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They gave me the name ‘Angel of Mostar’ and it was across the front pages of the newspapers and they used it on Sky and CNN,” Sally, of Hove, told me.
“All I could think was that people must have imagined this beautiful, blonde, young woman with a halo, instead of this spiky-haired person in a t-shirt and jeans.”
In fact, Sally seems to possess modesty in spades — despite her heroic work.
Sally insists she is not a heroine and declares that “people do this sort of thing all the time”.
She became determined to do something to help, no matter how small. After arriving in the region with a Croatian charity, she was approached by a teenager in Mostar, who needed antibiotics for his grandfather, an elderly Holocaust survivor who had been shot with a phosphorous-filled bullet. Discovering that the Jewish community, which numbered around 70-80 mostly elderly people, had run out of food and medicine, she decided to focus on helping them.
Traveling in a borrowed ambulance, Becker crossed the front line, shot at by snipers although the ministry had organized a brief cease-fire. Arriving on Marshal Tito street, she found a UN convoy of vehicles which had entered the east side earlier, physically surrounded by women and children. They were stopping the soldiers from leaving because they believed their presence was preventing shelling.
“I sauntered along in jeans and a t-shirt, passing the UN guys who were huddled inside their vehicles dressed in flak jackets and helmets,” she says. “Everyone was worried because the ceasefire could break at any moment. I’d been shot at and was not in a good mood.”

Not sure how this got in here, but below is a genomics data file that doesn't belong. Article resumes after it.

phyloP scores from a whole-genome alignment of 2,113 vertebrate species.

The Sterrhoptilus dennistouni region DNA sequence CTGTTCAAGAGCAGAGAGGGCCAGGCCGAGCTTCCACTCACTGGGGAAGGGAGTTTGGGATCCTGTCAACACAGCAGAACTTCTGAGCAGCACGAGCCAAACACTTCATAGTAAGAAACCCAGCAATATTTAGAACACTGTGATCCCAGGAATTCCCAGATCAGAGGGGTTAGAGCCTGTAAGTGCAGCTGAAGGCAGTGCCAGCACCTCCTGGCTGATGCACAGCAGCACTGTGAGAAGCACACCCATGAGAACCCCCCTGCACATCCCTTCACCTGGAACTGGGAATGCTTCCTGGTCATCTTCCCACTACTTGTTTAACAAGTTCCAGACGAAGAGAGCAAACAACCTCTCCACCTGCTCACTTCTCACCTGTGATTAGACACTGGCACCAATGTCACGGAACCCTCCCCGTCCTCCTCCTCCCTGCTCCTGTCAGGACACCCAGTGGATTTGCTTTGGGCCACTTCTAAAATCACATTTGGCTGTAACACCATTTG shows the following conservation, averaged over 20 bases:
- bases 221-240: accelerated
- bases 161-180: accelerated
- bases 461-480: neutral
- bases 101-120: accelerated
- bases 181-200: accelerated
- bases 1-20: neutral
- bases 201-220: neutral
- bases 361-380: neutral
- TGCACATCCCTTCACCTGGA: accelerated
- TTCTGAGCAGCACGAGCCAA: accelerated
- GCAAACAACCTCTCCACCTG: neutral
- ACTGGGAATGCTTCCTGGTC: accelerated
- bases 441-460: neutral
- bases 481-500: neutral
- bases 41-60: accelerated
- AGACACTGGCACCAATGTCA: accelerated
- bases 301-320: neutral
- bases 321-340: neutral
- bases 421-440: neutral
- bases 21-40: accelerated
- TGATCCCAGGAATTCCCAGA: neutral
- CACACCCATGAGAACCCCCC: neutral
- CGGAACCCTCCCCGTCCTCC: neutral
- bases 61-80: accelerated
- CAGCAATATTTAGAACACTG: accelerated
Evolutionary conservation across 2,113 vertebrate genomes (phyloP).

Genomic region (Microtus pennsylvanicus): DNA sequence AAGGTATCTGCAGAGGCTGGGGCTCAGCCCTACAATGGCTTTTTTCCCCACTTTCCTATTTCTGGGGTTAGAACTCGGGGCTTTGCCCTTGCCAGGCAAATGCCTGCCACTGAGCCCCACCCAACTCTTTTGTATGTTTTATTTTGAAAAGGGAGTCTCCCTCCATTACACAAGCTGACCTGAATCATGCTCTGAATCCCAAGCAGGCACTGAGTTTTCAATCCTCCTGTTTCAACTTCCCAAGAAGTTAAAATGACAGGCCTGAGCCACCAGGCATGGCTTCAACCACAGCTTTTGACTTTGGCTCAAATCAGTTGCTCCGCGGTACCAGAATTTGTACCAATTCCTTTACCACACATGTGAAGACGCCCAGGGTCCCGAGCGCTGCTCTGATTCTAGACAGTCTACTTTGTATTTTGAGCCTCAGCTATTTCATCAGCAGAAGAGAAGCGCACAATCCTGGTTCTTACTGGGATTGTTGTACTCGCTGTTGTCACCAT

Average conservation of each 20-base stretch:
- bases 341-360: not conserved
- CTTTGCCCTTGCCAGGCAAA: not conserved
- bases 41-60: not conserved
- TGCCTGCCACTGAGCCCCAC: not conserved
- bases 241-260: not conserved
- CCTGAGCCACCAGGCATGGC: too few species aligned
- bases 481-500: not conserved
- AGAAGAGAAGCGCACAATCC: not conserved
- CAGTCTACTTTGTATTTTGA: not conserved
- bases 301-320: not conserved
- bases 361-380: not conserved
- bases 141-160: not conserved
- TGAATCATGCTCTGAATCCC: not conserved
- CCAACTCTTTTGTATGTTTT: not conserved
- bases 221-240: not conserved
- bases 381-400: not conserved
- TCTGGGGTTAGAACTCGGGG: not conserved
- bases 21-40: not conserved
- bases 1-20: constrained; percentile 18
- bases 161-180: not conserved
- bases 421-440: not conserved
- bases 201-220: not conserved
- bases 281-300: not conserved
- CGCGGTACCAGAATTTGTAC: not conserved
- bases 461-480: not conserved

The UN officers asked her to get them out under the cover of her convoy, which she agreed to do in return for certain resources such as helicopters to transport the wounded to a field hospital once on the other side (“I hadn’t thought what I was going to do with the children once we got them out,” she confesses).
Looking back, she says a major factor in both phases was her own innocence. She was just 32 when she entered the war zone in 1993.
“Yes, I was naïve,” she admits. “I couldn’t really understand the reason why the UN and other aid organizations were not just going in and getting the children out. But if it wasn’t for my naivety, some of those children might not have survived. I was naïve enough to believe that if a child is sick and needs help, you do whatever you can. I didn’t look at the political elements, at the need to set up hospital beds [before evacuating the children]. I just saw they needed help…”
I wrote two threads on the same day--this and an illuminati conspiracy thread. That one blew up--wish this had gained more traction.